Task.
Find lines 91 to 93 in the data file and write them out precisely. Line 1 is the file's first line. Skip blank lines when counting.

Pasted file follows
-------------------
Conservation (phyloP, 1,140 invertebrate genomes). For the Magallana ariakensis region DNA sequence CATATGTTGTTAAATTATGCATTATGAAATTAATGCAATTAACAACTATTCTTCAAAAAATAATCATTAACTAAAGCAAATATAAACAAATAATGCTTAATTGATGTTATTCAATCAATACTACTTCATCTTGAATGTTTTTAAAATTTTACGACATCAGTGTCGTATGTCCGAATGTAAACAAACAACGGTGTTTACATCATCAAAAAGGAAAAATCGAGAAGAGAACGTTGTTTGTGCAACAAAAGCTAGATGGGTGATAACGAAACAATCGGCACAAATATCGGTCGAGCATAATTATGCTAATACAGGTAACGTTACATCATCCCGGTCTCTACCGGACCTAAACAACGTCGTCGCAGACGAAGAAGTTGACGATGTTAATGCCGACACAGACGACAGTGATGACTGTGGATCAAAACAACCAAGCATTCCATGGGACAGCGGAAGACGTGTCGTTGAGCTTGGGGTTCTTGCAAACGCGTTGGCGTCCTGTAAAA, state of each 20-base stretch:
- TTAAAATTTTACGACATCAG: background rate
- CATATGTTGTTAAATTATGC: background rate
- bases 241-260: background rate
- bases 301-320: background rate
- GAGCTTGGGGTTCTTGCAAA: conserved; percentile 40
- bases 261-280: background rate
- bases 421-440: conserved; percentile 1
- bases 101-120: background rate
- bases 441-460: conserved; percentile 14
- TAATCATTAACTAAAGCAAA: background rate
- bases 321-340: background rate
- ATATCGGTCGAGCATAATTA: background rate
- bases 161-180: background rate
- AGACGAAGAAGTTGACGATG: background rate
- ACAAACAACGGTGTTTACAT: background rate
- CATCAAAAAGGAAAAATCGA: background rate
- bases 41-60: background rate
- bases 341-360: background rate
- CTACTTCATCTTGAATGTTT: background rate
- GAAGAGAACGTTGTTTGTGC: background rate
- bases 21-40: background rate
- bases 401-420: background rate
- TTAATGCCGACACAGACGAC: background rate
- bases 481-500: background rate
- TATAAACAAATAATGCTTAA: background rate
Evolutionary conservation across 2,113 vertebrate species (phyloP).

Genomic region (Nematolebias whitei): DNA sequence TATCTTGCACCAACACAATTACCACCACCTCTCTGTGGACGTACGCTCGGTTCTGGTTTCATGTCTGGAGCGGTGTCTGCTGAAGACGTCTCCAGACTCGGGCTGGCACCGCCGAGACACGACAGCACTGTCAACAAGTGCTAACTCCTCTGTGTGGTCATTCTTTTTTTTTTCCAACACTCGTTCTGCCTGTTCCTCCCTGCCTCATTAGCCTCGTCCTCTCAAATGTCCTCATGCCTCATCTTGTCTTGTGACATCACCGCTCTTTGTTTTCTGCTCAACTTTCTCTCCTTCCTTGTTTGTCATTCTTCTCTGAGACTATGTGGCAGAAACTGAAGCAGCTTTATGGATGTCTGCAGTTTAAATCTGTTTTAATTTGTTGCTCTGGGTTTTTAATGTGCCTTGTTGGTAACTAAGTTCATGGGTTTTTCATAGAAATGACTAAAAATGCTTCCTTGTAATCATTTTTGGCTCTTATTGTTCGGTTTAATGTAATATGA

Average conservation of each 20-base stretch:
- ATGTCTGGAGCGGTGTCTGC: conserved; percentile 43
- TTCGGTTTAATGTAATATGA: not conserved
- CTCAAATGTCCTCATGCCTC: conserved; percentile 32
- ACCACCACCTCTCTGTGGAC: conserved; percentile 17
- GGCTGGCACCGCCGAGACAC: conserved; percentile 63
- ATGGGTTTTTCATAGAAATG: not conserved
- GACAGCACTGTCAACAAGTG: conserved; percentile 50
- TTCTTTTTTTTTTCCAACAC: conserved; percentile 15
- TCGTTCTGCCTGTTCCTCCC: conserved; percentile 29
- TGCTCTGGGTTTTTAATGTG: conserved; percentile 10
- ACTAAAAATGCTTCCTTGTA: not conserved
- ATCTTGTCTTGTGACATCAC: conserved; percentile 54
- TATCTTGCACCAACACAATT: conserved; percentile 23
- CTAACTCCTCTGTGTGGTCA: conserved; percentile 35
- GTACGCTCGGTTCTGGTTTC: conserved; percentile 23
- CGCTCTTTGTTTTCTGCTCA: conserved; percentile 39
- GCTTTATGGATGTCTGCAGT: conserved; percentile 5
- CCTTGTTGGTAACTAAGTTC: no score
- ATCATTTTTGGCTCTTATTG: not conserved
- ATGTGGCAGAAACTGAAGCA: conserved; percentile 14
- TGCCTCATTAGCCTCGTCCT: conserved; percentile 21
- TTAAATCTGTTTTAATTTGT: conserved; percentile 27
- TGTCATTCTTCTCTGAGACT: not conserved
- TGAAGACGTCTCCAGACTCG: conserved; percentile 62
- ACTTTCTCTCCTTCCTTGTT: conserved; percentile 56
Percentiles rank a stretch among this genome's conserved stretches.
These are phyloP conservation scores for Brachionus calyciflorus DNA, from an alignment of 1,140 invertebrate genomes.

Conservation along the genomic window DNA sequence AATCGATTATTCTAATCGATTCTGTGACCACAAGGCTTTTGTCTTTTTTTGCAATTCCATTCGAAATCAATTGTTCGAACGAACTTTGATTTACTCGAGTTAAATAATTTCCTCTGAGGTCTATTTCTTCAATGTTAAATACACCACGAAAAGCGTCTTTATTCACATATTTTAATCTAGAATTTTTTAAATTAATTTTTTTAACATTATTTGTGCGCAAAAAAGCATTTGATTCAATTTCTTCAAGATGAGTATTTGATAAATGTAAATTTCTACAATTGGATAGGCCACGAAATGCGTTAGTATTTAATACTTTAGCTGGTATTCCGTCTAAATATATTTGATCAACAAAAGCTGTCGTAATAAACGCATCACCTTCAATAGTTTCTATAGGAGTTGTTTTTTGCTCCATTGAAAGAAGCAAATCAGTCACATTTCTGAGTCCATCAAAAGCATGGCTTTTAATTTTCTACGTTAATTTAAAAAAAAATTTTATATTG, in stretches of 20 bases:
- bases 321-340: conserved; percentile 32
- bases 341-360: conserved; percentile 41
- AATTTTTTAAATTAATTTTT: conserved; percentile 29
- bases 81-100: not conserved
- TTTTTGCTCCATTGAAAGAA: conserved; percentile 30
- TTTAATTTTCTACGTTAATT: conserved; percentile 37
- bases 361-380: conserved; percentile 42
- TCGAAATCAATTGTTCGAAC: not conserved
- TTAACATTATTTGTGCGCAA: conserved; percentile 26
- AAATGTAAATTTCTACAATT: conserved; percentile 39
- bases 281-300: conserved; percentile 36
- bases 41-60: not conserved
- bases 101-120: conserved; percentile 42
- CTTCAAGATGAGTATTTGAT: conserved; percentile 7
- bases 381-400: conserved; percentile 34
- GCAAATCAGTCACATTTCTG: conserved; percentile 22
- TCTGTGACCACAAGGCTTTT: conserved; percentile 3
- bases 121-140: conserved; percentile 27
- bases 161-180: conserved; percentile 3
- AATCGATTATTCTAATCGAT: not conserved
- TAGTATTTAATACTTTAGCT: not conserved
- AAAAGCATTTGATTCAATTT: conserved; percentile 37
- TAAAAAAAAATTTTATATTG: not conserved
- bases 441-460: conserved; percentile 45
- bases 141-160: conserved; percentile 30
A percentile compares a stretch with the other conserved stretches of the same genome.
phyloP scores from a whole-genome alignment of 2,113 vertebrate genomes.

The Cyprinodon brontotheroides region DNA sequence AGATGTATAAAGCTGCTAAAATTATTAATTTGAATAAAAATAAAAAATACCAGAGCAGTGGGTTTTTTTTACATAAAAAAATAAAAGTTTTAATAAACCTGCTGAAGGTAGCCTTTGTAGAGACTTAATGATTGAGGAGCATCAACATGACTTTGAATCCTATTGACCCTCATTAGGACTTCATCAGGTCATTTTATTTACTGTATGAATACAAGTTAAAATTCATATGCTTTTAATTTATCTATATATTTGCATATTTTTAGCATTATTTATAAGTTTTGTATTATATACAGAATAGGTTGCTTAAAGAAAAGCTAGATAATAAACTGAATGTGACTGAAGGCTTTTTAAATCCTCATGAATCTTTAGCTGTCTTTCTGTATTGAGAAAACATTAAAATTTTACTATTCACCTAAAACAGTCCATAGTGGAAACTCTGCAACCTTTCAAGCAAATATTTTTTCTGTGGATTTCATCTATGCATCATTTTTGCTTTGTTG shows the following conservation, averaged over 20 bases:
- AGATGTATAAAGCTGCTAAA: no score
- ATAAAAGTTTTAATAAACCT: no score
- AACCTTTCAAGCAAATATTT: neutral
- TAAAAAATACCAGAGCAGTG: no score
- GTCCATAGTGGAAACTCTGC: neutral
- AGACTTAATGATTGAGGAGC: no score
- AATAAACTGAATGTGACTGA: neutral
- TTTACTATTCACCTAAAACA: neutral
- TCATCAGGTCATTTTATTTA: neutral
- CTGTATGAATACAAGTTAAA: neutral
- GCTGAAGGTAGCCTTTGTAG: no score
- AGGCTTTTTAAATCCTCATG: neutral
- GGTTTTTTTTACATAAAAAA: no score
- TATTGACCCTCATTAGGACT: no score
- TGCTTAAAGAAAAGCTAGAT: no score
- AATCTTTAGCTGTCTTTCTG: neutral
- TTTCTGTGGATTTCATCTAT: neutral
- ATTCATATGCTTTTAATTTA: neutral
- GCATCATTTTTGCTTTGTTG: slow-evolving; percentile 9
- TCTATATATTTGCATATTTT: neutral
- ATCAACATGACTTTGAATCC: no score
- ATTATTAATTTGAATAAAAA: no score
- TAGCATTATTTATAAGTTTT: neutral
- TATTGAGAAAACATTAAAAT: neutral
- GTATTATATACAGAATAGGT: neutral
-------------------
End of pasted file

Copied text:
- AGACTTAATGATTGAGGAGC: no score
- AATAAACTGAATGTGACTGA: neutral
- TTTACTATTCACCTAAAACA: neutral